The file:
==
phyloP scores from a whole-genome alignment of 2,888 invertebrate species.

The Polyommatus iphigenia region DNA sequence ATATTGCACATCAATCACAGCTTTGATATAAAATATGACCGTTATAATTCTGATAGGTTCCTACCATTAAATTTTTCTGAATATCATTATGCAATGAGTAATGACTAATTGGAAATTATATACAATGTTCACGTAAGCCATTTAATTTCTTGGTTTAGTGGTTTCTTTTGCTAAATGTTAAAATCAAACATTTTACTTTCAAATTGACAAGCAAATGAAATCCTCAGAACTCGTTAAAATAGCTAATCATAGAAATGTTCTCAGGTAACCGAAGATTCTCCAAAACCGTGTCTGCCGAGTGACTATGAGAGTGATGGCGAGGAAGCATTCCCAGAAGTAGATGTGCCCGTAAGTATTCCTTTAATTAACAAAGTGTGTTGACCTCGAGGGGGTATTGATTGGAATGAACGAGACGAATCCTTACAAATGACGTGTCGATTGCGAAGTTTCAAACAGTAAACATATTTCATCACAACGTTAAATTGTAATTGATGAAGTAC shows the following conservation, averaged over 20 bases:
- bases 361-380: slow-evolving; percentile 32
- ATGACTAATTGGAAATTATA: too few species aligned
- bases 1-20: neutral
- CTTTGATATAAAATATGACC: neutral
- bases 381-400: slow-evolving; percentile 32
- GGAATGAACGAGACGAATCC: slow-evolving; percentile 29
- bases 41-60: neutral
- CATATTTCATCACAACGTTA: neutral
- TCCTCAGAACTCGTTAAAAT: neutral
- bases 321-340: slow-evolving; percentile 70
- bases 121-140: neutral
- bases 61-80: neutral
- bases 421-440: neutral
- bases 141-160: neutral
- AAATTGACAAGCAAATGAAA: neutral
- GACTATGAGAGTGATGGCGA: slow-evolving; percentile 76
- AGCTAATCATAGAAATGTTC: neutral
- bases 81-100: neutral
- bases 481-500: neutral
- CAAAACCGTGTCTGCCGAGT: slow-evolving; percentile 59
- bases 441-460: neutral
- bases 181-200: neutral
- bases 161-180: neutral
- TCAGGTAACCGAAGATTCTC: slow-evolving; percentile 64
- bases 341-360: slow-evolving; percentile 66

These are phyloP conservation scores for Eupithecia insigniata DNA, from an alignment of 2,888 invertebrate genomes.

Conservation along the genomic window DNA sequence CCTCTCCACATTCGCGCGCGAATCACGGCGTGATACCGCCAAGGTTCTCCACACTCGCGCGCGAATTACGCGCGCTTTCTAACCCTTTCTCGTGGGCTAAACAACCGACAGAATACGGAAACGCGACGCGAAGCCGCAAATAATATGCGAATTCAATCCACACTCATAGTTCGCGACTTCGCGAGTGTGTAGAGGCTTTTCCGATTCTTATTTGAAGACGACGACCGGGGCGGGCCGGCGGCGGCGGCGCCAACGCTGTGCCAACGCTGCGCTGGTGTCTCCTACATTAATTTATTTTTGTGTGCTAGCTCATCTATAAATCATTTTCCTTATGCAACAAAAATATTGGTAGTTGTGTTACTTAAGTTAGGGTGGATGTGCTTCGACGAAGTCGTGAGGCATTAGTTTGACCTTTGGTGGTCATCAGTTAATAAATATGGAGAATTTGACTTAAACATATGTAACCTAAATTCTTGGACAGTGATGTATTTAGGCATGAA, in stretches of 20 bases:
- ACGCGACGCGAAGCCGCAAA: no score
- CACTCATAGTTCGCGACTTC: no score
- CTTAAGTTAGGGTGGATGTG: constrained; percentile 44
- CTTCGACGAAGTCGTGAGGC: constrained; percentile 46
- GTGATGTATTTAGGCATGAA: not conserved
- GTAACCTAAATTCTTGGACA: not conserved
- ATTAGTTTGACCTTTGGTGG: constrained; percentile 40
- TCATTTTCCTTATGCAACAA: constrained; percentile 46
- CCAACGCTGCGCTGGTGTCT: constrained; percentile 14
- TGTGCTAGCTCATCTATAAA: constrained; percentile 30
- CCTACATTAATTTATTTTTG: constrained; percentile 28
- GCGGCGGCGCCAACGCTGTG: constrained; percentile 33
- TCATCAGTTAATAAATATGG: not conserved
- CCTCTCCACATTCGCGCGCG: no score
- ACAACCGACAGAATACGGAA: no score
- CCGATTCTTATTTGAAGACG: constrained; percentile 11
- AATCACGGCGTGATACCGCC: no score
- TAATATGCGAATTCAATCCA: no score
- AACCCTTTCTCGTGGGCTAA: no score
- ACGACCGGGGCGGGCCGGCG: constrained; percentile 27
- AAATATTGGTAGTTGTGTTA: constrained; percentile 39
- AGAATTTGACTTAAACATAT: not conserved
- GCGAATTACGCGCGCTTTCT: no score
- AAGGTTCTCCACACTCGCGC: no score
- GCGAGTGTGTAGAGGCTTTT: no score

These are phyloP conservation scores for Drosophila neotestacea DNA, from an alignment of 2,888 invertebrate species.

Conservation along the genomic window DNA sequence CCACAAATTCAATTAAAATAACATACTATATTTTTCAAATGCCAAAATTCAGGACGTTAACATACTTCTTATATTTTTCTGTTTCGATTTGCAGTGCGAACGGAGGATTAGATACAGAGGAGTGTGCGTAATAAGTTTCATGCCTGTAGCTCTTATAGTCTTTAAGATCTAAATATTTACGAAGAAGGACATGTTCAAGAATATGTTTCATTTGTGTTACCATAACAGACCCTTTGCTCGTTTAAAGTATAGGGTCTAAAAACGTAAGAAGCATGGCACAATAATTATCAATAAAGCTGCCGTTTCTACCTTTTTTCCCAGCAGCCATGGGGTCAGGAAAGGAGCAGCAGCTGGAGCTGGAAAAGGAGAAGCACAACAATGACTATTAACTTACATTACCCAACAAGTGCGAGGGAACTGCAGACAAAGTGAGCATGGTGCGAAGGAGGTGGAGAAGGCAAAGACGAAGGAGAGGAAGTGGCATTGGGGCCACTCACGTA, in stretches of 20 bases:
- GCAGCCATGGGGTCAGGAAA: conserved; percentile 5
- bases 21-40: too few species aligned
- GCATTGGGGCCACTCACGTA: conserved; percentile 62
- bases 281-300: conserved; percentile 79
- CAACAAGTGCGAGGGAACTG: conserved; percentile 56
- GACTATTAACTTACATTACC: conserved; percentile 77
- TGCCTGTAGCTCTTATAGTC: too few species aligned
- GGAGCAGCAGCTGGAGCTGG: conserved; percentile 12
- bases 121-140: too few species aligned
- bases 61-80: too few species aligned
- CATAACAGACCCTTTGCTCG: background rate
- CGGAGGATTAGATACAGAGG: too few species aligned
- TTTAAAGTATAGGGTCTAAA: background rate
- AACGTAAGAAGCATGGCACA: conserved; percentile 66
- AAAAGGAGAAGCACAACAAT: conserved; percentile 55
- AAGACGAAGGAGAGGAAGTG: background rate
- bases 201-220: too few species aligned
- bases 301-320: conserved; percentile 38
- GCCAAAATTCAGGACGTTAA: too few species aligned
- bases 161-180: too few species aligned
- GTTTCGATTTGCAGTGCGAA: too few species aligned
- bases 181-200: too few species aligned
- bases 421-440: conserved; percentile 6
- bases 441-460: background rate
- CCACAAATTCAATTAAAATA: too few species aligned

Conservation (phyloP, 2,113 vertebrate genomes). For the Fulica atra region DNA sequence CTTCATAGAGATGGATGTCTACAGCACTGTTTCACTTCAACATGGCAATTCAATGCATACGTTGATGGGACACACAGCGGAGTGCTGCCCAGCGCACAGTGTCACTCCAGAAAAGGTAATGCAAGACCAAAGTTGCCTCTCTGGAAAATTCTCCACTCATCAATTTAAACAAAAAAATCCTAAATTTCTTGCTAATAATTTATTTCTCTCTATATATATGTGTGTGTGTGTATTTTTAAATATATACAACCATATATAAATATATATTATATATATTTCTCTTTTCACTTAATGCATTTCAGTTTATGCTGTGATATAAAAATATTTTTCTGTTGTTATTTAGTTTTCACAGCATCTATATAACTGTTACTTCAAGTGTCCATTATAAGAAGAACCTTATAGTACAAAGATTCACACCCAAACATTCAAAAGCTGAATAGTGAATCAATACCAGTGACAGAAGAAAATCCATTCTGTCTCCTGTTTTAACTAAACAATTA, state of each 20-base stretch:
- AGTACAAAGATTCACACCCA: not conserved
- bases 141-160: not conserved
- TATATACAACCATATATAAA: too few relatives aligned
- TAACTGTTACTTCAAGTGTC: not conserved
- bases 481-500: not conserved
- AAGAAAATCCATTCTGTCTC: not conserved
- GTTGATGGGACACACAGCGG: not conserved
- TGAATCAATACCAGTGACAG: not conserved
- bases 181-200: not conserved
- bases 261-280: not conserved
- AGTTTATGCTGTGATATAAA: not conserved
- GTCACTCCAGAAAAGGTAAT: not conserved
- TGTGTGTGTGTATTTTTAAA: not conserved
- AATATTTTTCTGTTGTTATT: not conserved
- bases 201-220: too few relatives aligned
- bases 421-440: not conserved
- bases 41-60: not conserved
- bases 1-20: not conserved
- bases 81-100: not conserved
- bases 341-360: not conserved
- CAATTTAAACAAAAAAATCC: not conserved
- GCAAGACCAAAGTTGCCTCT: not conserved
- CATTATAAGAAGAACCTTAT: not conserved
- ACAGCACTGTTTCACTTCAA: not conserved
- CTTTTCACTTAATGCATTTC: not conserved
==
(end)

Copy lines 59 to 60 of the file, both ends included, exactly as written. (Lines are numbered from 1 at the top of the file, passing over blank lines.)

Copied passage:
- GCATTGGGGCCACTCACGTA: conserved; percentile 62
- bases 281-300: conserved; percentile 79